Understanding your own fear of attaining something, and identifying the ways in which that fear lacks a true base can help you overcome it. You may find that the fear does not go away, but that you find a new way to be confident about your goals because you know that the fear you bring with you is irrational and can be overcome.
This quote also helps me see other people in better ways. I try hard to look at someone and see that they have interests in certain areas and goals and desires related to those interests. Perhaps once one masters that, they begin to be the person who can help connect people with the paths towards their goals and desires, I do not know because I am not at that point.  For me, understanding the fear that I have and how it affects me, helps me to remember that other people may face the same or greater fears, and once I understand the base of my fear I can better see that the fear that other people have may be based on something more concrete than the anxious worries of my fear.

Starting Something & Feeling Overwhelmed

It is so perfect that this quote resurfaces for me right now. Just six pages after I made the highlight which I discussed in my previous post I highlighted a section from Allison Vesterfelt’s book Packing Light which read, “It’s just one little baby step at a time,” she continued. “If you try to figure out how to do everything, all at once, you’ll get overwhelmed.” in this passage she is referring to her friend who convinced her to go on a life altering road trip and explore her writing talents. Leading up to the trip Allison was very nervous, and not sure where to start, what to say goodbye to in order to go on the trip, and what she expected from the trip. This quote really works perfectly for me because I feel as though I have so many expectations for success, my life, and the person I want to be, that at times I become overwhelmed. I want to be a successful runner, a consistent podcaster, and a good boyfriend all while working full time. This is an incredible undertaking for someone who has just graduated, and I think I need to hear this message more often.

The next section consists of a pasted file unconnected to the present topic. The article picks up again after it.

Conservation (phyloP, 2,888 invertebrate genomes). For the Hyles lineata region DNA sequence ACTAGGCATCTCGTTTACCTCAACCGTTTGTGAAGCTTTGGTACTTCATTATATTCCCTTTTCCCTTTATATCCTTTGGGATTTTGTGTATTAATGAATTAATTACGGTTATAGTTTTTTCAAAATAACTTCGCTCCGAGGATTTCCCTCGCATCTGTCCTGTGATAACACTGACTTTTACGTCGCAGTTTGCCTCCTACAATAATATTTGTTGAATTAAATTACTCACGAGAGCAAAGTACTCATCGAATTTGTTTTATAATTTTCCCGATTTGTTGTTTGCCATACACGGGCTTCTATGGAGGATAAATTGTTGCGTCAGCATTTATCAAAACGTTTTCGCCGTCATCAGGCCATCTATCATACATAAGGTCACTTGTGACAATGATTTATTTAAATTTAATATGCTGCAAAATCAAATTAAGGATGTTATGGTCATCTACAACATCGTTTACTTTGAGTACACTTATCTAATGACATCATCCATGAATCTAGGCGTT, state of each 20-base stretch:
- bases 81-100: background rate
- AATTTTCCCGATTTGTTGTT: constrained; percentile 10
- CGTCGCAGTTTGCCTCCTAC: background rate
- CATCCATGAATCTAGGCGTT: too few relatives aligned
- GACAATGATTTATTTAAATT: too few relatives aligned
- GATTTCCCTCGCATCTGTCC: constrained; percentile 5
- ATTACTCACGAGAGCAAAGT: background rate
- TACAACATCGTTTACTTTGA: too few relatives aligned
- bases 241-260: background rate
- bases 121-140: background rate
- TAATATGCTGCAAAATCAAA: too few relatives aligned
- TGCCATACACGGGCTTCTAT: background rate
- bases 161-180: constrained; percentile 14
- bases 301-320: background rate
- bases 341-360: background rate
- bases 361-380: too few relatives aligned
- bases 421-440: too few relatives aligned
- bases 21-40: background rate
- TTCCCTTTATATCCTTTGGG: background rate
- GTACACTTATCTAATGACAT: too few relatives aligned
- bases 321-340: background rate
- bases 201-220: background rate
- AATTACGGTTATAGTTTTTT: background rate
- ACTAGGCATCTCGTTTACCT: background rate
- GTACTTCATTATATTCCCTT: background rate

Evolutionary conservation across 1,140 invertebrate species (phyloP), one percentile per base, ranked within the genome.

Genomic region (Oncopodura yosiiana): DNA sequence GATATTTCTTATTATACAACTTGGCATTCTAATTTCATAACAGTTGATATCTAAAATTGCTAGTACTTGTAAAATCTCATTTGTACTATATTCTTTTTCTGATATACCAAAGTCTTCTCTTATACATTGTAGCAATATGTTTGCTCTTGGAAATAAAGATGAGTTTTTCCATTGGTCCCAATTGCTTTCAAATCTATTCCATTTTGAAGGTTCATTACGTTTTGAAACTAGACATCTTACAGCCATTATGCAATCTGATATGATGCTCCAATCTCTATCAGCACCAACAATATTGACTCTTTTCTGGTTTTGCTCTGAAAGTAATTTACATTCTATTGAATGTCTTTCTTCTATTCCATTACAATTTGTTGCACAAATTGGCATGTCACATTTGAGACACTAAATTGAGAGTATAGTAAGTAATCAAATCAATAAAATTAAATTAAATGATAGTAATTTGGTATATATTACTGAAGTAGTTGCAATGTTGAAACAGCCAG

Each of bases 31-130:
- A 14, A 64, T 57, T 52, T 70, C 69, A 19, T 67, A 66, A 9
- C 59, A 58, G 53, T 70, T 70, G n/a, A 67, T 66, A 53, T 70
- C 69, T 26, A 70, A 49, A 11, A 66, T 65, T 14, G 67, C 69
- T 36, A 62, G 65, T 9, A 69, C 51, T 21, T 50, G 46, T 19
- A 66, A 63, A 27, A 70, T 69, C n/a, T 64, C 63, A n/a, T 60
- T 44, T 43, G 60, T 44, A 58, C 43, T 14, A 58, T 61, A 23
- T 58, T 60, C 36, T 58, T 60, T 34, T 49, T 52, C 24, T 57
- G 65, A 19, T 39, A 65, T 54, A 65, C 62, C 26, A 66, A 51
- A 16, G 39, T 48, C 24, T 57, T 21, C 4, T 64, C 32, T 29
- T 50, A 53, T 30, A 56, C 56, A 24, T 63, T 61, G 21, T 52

For me another powerful piece of advice has been simply to allow things to take longer. My running coach recently said to me after an achilles tendon injury, “You’re not going to the Olympics, so you have no reason not to take some time off and let things recover.” That piece of advice has combined with others in my head from other books and podcasts, to help me understand that I need to remove the pressure to be great immediately. I can allow everything to be a process, and allow myself to have times where I start back at square one to build a solid base and foundation in areas of my life that I want to be complete.
Allison explained this advice as a way to help you take the first step, avoid the fear of the unknown and starting something different, and try doing something new in your life. I think what I have combined with this advice is that your action can be small, and even seem inconsequential at first, if you understand that one day it will be a building block to your own pyramid, tower, or peak of what you want.